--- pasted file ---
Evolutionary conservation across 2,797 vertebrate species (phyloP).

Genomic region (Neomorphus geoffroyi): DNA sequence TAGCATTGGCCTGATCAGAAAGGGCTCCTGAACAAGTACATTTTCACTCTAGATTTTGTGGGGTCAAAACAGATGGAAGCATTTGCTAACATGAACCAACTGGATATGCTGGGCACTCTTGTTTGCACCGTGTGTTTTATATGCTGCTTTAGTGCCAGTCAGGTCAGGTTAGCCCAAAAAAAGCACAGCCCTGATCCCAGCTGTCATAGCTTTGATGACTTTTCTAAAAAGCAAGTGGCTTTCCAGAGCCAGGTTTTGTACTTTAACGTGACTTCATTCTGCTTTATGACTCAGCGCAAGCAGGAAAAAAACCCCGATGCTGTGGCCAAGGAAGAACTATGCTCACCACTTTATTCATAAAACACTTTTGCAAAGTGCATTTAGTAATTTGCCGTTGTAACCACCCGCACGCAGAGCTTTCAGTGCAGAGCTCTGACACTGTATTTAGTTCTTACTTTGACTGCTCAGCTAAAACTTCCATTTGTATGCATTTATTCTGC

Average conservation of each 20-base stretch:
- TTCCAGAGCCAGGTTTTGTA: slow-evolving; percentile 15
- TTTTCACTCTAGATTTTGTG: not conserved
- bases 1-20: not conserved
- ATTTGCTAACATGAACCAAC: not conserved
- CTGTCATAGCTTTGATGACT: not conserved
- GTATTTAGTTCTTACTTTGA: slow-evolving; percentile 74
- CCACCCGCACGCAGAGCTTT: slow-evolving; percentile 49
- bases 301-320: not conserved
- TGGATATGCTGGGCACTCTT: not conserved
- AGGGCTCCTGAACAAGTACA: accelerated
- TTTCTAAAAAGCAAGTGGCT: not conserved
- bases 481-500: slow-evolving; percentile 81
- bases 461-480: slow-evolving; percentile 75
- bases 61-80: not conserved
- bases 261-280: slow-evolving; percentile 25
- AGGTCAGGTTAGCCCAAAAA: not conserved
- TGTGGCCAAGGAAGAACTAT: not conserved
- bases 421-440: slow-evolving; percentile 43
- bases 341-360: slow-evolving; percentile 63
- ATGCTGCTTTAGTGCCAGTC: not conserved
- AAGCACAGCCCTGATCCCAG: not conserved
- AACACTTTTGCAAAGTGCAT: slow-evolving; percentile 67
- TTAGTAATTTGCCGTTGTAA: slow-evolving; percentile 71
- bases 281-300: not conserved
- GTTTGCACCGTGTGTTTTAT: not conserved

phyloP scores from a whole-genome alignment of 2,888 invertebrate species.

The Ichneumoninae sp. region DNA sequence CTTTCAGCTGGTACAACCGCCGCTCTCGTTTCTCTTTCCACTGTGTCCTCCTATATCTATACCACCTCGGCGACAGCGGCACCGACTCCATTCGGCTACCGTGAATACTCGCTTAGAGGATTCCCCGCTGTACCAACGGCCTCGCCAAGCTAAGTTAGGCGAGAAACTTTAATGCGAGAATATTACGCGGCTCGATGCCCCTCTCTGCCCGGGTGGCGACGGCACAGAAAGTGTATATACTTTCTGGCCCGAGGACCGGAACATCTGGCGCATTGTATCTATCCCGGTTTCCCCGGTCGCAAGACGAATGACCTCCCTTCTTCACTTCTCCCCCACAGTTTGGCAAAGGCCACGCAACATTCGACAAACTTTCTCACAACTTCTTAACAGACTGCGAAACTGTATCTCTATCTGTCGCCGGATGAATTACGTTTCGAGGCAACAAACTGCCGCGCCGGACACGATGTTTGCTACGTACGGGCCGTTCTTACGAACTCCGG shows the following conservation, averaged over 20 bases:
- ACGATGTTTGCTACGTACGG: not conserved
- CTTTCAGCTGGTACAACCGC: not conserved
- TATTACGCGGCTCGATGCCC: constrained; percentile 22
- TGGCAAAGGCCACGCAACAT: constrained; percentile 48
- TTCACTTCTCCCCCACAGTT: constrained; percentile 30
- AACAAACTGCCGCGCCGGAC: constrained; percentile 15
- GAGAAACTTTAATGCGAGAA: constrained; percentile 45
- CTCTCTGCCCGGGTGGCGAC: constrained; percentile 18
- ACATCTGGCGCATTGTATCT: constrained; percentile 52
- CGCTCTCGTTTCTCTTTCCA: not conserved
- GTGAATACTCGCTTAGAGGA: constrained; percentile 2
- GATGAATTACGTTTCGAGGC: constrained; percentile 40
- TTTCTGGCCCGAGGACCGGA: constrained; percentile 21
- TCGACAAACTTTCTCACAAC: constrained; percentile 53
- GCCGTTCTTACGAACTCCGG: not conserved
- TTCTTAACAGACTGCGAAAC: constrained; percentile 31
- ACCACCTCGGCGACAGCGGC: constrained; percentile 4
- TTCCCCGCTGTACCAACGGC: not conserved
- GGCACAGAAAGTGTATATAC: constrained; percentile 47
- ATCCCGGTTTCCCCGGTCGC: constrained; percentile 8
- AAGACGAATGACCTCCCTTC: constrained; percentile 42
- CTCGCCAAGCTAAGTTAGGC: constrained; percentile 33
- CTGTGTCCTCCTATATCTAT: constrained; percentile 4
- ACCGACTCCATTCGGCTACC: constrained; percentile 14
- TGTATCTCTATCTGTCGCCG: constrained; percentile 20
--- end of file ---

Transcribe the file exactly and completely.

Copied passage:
Evolutionary conservation across 2,797 vertebrate species (phyloP).

Genomic region (Neomorphus geoffroyi): DNA sequence TAGCATTGGCCTGATCAGAAAGGGCTCCTGAACAAGTACATTTTCACTCTAGATTTTGTGGGGTCAAAACAGATGGAAGCATTTGCTAACATGAACCAACTGGATATGCTGGGCACTCTTGTTTGCACCGTGTGTTTTATATGCTGCTTTAGTGCCAGTCAGGTCAGGTTAGCCCAAAAAAAGCACAGCCCTGATCCCAGCTGTCATAGCTTTGATGACTTTTCTAAAAAGCAAGTGGCTTTCCAGAGCCAGGTTTTGTACTTTAACGTGACTTCATTCTGCTTTATGACTCAGCGCAAGCAGGAAAAAAACCCCGATGCTGTGGCCAAGGAAGAACTATGCTCACCACTTTATTCATAAAACACTTTTGCAAAGTGCATTTAGTAATTTGCCGTTGTAACCACCCGCACGCAGAGCTTTCAGTGCAGAGCTCTGACACTGTATTTAGTTCTTACTTTGACTGCTCAGCTAAAACTTCCATTTGTATGCATTTATTCTGC

Average conservation of each 20-base stretch:
- TTCCAGAGCCAGGTTTTGTA: slow-evolving; percentile 15
- TTTTCACTCTAGATTTTGTG: not conserved
- bases 1-20: not conserved
- ATTTGCTAACATGAACCAAC: not conserved
- CTGTCATAGCTTTGATGACT: not conserved
- GTATTTAGTTCTTACTTTGA: slow-evolving; percentile 74
- CCACCCGCACGCAGAGCTTT: slow-evolving; percentile 49
- bases 301-320: not conserved
- TGGATATGCTGGGCACTCTT: not conserved
- AGGGCTCCTGAACAAGTACA: accelerated
- TTTCTAAAAAGCAAGTGGCT: not conserved
- bases 481-500: slow-evolving; percentile 81
- bases 461-480: slow-evolving; percentile 75
- bases 61-80: not conserved
- bases 261-280: slow-evolving; percentile 25
- AGGTCAGGTTAGCCCAAAAA: not conserved
- TGTGGCCAAGGAAGAACTAT: not conserved
- bases 421-440: slow-evolving; percentile 43
- bases 341-360: slow-evolving; percentile 63
- ATGCTGCTTTAGTGCCAGTC: not conserved
- AAGCACAGCCCTGATCCCAG: not conserved
- AACACTTTTGCAAAGTGCAT: slow-evolving; percentile 67
- TTAGTAATTTGCCGTTGTAA: slow-evolving; percentile 71
- bases 281-300: not conserved
- GTTTGCACCGTGTGTTTTAT: not conserved

phyloP scores from a whole-genome alignment of 2,888 invertebrate species.

The Ichneumoninae sp. region DNA sequence CTTTCAGCTGGTACAACCGCCGCTCTCGTTTCTCTTTCCACTGTGTCCTCCTATATCTATACCACCTCGGCGACAGCGGCACCGACTCCATTCGGCTACCGTGAATACTCGCTTAGAGGATTCCCCGCTGTACCAACGGCCTCGCCAAGCTAAGTTAGGCGAGAAACTTTAATGCGAGAATATTACGCGGCTCGATGCCCCTCTCTGCCCGGGTGGCGACGGCACAGAAAGTGTATATACTTTCTGGCCCGAGGACCGGAACATCTGGCGCATTGTATCTATCCCGGTTTCCCCGGTCGCAAGACGAATGACCTCCCTTCTTCACTTCTCCCCCACAGTTTGGCAAAGGCCACGCAACATTCGACAAACTTTCTCACAACTTCTTAACAGACTGCGAAACTGTATCTCTATCTGTCGCCGGATGAATTACGTTTCGAGGCAACAAACTGCCGCGCCGGACACGATGTTTGCTACGTACGGGCCGTTCTTACGAACTCCGG shows the following conservation, averaged over 20 bases:
- ACGATGTTTGCTACGTACGG: not conserved
- CTTTCAGCTGGTACAACCGC: not conserved
- TATTACGCGGCTCGATGCCC: constrained; percentile 22
- TGGCAAAGGCCACGCAACAT: constrained; percentile 48
- TTCACTTCTCCCCCACAGTT: constrained; percentile 30
- AACAAACTGCCGCGCCGGAC: constrained; percentile 15
- GAGAAACTTTAATGCGAGAA: constrained; percentile 45
- CTCTCTGCCCGGGTGGCGAC: constrained; percentile 18
- ACATCTGGCGCATTGTATCT: constrained; percentile 52
- CGCTCTCGTTTCTCTTTCCA: not conserved
- GTGAATACTCGCTTAGAGGA: constrained; percentile 2
- GATGAATTACGTTTCGAGGC: constrained; percentile 40
- TTTCTGGCCCGAGGACCGGA: constrained; percentile 21
- TCGACAAACTTTCTCACAAC: constrained; percentile 53
- GCCGTTCTTACGAACTCCGG: not conserved
- TTCTTAACAGACTGCGAAAC: constrained; percentile 31
- ACCACCTCGGCGACAGCGGC: constrained; percentile 4
- TTCCCCGCTGTACCAACGGC: not conserved
- GGCACAGAAAGTGTATATAC: constrained; percentile 47
- ATCCCGGTTTCCCCGGTCGC: constrained; percentile 8
- AAGACGAATGACCTCCCTTC: constrained; percentile 42
- CTCGCCAAGCTAAGTTAGGC: constrained; percentile 33
- CTGTGTCCTCCTATATCTAT: constrained; percentile 4
- ACCGACTCCATTCGGCTACC: constrained; percentile 14
- TGTATCTCTATCTGTCGCCG: constrained; percentile 20